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REDBURN. HIS FIRST VOYAGE

by

HERMAN MELVILLE

Contents

I. HOW WELLINGBOROUGH REDBURN'S TASTE FOR THE SEA WAS BORN AND
BRED IN HIM II. REDBURN'S DEPARTURE FROM HOME
III. HE ARRIVES IN TOWN
IV. HOW HE DISPOSED OF HIS FOWLING-PIECE
V. HE PURCHASES HIS SEA-WARDROBE, AND ON A DISMAL RAINY DAY PICKS
UP HIS BOARD AND LODGING ALONG THE WHARVES VI. HE IS INITIATED IN THE BUSINESS OF CLEANING OUT THE PIG-PEN,
AND SLUSHING DOWN THE TOP-MAST VII. HE GETS TO SEA AND FEELS VERY BAD
VIII. HE IS PUT INTO THE LARBOARD WATCH; GETS SEA-SICK; AND RELATES
SOME OTHER OF HIS EXPERIENCES IX. THE SAILORS BECOMING A LITTLE SOCIAL, REDBURN CONVERSES WITH
THEM X. HE IS VERY MUCH FRIGHTENED; THE SAILORS ABUSE HIM; AND HE
BECOMES MISERABLE AND FORLORN XI. HE HELPS WASH THE DECKS, AND THEN GOES TO BREAKFAST
XII. HE GIVES SOME ACCOUNT OF ONE OF HIS SHIPMATES CALLED JACKSON
XIII. HE HAS A FINE DAY AT SEA, BEGINS TO LIKE IT; BUT CHANGES HIS
MIND XIV. HE CONTEMPLATES MAKING A SOCIAL CALL ON THE CAPTAIN IN HIS CABIN
XV. THE MELANCHOLY STATE OF HIS WARDROBE
XVI. AT DEAD OF NIGHT HE IS SENT UP TO LOOSE THE MAIN-SKYSAIL
XVII. THE COOK AND STEWARD
XVIII. HE ENDEAVORS TO IMPROVE HIS MIND; AND TELLS OF ONE BLUNT AND HIS
DREAM BOOK XIX. A NARROW ESCAPE
XX. IN A FOG HE IS SET TO WORK AS A BELL-TOLLER, AND BEHOLDS A HERD
OF OCEAN-ELEPHANTS XXI. A WHALEMAN AND A MAN-OF-WAR'S-MAN
XXII. THE HIGHLANDER PASSES A WRECK
XXIII. AN UNACCOUNTABLE CABIN-PASSENGER, AND A MYSTERIOUS YOUNG LADY
XXIV. HE BEGINS TO HOP ABOUT IN THE RIGGING LIKE A SAINT JAGO's MONKEY
XXV. QUARTER-DECK FURNITURE
XXVI. A SAILOR A JACK OF ALL TRADES
XXVII. HE GETS A PEEP AT IRELAND, AND AT LAST ARRIVES AT LIVERPOOL
XXVIII. HE GOES TO SUPPER AT THE SIGN OF THE BALTIMORE CLIPPER
XXIX. REDBURN DEFERENTIALLY DISCOURSES CONCERNING THE PROSPECTS OF
SAILORS XXX. REDBURN GROWS INTOLERABLY FLAT AND STUPID OVER SOME OUTLANDISH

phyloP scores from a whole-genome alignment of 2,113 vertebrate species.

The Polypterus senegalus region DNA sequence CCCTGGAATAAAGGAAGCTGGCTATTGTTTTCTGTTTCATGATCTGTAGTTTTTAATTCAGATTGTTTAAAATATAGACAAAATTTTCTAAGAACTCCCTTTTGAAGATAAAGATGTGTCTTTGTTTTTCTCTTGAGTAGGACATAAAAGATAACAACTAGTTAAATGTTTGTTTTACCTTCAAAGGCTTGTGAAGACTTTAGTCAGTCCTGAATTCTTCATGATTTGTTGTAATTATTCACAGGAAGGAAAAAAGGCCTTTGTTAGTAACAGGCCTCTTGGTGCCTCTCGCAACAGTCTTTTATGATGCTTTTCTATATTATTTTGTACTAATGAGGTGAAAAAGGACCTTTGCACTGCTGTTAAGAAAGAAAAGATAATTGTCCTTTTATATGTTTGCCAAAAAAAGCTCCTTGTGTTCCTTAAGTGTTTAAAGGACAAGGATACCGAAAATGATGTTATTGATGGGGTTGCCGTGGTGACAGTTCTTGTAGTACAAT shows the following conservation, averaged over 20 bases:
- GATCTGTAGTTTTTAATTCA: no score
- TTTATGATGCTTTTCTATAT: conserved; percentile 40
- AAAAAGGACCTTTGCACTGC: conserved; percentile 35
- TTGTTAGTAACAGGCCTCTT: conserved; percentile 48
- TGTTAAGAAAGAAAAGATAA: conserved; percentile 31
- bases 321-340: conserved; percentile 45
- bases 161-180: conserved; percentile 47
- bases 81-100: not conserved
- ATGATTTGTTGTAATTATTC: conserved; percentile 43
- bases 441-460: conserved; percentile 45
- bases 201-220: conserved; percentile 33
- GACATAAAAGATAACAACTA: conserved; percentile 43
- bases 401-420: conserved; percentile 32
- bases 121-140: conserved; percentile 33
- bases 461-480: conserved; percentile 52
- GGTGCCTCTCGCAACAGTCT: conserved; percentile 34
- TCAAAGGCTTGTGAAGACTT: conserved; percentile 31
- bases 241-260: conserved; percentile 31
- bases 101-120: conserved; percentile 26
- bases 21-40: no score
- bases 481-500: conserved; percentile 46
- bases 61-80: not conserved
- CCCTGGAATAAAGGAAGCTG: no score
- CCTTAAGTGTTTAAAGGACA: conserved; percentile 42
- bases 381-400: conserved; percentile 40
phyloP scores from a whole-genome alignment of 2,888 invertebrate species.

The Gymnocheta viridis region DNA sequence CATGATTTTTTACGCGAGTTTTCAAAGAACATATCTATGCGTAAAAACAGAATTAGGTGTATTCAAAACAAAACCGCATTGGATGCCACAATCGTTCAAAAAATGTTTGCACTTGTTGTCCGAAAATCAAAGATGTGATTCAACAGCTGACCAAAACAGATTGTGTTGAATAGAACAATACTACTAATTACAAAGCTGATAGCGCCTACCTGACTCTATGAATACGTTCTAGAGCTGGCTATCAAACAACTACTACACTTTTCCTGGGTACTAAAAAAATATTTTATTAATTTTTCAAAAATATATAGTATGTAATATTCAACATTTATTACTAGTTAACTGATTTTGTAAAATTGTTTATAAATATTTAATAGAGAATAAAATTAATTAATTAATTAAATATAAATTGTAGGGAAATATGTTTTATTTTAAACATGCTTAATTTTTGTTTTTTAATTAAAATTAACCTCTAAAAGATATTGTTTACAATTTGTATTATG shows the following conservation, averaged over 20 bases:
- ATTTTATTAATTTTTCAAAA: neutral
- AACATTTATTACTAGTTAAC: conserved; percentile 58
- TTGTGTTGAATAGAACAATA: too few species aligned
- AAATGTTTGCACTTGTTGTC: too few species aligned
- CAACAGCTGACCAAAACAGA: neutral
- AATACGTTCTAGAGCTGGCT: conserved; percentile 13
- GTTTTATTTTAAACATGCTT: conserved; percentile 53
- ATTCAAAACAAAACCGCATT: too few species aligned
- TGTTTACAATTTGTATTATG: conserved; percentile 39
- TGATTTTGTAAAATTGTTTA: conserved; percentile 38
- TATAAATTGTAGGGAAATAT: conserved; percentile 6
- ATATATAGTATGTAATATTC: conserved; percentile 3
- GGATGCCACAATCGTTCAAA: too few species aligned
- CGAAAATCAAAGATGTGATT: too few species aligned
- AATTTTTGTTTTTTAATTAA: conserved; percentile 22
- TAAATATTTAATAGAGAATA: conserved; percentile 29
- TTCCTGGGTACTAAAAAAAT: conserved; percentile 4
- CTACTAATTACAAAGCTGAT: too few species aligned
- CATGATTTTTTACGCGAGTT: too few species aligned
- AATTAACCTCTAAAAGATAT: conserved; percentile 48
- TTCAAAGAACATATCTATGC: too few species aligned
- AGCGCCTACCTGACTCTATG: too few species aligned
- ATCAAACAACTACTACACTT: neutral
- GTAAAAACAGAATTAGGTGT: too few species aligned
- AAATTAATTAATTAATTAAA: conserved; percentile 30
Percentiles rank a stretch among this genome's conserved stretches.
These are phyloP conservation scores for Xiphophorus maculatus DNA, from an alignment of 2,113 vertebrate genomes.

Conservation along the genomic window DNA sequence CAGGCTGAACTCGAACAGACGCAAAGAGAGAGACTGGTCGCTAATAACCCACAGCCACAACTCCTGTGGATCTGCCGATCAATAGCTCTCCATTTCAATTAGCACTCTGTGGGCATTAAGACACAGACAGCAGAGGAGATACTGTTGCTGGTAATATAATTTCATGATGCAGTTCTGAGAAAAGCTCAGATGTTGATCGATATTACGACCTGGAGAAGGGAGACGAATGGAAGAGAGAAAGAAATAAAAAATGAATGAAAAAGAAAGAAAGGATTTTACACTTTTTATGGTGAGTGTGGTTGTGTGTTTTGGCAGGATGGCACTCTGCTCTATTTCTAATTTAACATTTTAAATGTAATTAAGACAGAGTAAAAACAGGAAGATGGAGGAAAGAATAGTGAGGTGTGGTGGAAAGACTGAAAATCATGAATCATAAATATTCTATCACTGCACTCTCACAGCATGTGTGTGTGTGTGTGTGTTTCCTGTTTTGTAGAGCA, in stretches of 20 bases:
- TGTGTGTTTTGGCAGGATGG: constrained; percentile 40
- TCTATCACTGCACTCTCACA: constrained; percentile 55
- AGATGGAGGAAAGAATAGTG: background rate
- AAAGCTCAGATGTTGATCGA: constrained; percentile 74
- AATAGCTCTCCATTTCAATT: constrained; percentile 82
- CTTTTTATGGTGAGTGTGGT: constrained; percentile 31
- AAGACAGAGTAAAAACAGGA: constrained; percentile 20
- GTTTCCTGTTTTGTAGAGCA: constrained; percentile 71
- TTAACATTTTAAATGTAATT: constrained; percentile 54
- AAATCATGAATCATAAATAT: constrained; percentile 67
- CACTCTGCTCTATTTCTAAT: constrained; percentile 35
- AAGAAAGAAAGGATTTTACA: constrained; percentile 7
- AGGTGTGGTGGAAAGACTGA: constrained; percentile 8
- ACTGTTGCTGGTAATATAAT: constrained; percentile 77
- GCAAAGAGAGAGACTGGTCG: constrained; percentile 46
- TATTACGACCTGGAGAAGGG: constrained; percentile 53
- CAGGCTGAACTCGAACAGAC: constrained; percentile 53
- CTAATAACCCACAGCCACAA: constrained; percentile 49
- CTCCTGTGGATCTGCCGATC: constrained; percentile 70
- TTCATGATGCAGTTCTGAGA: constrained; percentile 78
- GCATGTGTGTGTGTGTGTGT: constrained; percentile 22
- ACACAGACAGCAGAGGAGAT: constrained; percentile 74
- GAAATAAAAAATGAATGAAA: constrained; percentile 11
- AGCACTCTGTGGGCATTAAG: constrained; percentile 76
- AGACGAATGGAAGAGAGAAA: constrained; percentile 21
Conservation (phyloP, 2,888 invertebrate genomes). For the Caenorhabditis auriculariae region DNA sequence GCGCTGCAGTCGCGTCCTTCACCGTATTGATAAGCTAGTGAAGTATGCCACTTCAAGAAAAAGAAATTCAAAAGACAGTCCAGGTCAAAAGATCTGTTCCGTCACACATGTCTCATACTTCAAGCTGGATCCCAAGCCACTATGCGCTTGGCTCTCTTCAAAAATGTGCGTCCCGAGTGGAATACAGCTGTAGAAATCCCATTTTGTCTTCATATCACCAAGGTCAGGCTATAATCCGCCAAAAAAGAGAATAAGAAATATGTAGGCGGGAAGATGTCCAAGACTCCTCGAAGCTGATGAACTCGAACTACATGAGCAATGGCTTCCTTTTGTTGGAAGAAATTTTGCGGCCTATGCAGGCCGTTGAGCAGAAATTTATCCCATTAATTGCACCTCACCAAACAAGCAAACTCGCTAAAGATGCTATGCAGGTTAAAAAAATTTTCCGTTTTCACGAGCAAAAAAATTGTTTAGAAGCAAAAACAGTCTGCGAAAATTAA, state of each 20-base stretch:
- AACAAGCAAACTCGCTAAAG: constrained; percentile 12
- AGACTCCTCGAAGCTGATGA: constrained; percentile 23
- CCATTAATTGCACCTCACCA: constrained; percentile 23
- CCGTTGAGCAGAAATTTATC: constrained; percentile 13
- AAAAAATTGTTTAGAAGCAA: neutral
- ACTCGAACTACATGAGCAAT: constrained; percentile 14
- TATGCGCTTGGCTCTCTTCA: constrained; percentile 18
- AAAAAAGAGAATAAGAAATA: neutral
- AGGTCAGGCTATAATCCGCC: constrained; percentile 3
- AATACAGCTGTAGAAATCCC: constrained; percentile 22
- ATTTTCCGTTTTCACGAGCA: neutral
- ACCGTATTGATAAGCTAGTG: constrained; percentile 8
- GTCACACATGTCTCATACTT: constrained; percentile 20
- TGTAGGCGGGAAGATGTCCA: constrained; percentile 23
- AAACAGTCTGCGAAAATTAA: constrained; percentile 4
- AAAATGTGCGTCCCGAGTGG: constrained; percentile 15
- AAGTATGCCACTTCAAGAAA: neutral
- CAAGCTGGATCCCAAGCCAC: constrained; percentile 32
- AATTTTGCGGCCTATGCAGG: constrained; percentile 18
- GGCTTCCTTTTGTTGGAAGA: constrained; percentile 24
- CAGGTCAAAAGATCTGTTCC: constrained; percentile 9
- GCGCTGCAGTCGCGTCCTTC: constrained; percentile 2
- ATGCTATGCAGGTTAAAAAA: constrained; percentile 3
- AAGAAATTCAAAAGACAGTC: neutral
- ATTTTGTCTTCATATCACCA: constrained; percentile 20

OLD GUIDE-BOOKS XXXI. WITH HIS PROSY OLD GUIDE-BOOK, HE TAKES A PROSY STROLL THROUGH
THE TOWN XXXII. THE DOCKS
XXXIII. THE SALT-DROGHERS, AND GERMAN EMIGRANT SHIPS
XXXIV. THE IRRAWADDY
XXXV. GALLIOTS, COAST-OF-GUINEA-MAN, AND FLOATING CHAPEL
XXXVI. THE OLD CHURCH OF ST. NICHOLAS, AND THE DEAD-HOUSE
XXXVII. WHAT REDBURN SAW IN LAUNCELOTT'S-HEY
XXXVIII. THE DOCK-WALL BEGGARS
XXXIX. THE BOOBLE-ALLEYS OF THE TOWN
XL. PLACARDS, BRASS-JEWELERS, TRUCK-HORSES, AND STEAMERS XLI. REDBURN ROVES ABOUT HITHER AND THITHER XLII. HIS ADVENTURE WITH THE CROSS OLD GENTLEMAN XLIII. HE TAKES A DELIGHTFUL RAMBLE INTO THE COUNTRY; AND MAKES THE ACQUAINTANCE OF THREE ADORABLE CHARMERS XLIV. REDBURN INTRODUCES MASTER HARRY BOLTON TO THE FAVORABLE CONSIDERATION OF THE READER XLV. HARRY BOLTON KIDNAPS REDBURN, AND CARRIES HIM OFF TO LONDON XLVI. A MYSTERIOUS NIGHT IN LONDON XLVII. HOMEWARD BOUND XLVIII. A LIVING CORPSE XLIX. CARLO L. HARRY BOLTON AT SEA LI. THE EMIGRANTS LII. THE EMIGRANTS' KITCHEN LIII. THE HORATII AND CURIATII LIV. SOME SUPERIOR OLD NAIL-ROD AND PIG-TAIL LVI. UNDER THE LEE OF THE LONG-BOAT, REDBURN AND HARRY HOLD CONFIDENTIAL COMMUNION LVII. ALMOST A FAMINE LVIII. THOUGH THE HIGHLANDER PUTS INTO NO HARBOR AS YET; SHE HERE AND THERE LEAVES MANY OF HER PASSENGERS BEHIND LIX. THE LAST END OF JACKSON LX. HOME AT LAST LXI. REDBURN AND HABBY, ARM IN ARM, IN HARBOR LXII. THE LAST THAT WAS EVER HEARD OF HARRY BOLTON

Being the Sailor Boy Confessions and Reminiscences Of the Son-Of-A-Gentleman In the Merchant Navy

I. HOW WELLINGBOROUGH REDBURN'S TASTE FOR THE SEA WAS BORN AND BRED IN
HIM

"Wellingborough, as you are going to sea, suppose you take this shooting-jacket of mine along; it's just the thing--take it, it will save the expense of another. You see, it's quite warm; fine long skirts, stout horn buttons, and plenty of pockets."